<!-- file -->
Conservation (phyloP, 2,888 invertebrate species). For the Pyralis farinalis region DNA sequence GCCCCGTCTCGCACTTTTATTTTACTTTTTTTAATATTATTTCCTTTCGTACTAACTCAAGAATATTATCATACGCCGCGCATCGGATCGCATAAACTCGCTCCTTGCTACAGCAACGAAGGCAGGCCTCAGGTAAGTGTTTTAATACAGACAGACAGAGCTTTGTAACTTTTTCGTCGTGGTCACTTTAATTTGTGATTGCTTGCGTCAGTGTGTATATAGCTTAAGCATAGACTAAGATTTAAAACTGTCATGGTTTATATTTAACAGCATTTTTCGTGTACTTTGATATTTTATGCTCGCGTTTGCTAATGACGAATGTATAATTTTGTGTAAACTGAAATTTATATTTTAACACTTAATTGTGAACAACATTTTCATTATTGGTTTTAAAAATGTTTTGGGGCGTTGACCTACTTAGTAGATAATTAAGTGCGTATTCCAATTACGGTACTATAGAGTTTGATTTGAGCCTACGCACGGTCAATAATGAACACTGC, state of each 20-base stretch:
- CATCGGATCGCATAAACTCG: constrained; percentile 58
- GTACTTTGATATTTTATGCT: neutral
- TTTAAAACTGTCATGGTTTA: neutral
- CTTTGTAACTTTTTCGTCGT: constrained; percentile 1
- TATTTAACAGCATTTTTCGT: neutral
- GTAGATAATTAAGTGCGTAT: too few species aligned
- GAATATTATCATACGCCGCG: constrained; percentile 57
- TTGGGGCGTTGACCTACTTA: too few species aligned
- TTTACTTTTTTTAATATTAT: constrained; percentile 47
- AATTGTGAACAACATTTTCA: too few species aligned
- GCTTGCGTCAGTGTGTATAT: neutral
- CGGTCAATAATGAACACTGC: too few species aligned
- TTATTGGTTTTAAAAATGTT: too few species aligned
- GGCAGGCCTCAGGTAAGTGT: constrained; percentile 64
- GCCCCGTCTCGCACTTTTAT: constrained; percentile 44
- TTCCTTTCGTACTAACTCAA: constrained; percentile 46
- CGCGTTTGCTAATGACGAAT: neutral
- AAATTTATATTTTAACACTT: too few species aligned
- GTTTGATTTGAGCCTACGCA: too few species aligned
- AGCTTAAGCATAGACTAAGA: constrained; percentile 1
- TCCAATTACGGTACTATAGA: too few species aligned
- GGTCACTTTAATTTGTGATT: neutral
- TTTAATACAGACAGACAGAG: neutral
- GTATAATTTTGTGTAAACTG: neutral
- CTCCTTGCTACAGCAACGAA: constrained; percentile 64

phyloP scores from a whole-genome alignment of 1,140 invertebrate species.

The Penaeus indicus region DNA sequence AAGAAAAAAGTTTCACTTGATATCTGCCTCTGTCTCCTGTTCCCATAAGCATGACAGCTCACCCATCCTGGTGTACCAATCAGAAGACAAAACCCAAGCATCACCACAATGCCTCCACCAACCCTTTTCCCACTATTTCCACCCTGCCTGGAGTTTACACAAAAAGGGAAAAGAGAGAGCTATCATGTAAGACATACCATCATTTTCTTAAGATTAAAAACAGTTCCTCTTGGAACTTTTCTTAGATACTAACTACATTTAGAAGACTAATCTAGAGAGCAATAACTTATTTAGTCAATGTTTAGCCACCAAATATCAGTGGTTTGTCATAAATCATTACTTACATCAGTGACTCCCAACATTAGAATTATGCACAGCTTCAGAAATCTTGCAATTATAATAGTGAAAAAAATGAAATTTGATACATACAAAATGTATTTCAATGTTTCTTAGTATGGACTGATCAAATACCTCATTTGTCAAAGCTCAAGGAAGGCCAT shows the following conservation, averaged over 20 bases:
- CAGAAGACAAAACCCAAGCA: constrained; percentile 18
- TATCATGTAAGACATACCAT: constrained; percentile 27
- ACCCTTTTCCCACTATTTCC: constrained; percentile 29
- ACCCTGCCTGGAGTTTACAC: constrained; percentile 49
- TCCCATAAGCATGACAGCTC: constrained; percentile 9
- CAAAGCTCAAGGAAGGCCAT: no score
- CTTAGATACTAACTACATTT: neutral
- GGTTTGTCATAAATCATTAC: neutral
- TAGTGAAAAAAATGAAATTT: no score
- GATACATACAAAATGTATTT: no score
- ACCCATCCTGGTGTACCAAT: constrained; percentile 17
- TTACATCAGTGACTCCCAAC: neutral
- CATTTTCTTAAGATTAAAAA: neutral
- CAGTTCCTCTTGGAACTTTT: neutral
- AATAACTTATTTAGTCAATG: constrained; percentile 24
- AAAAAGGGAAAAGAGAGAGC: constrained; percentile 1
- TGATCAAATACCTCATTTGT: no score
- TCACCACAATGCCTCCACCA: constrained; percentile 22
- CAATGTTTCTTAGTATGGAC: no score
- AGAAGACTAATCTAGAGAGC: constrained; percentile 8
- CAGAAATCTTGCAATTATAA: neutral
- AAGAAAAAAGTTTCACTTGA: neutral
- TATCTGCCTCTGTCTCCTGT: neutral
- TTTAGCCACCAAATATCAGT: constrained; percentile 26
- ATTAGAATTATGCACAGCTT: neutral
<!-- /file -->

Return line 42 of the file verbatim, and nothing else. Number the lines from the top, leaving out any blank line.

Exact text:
- CAGTTCCTCTTGGAACTTTT: neutral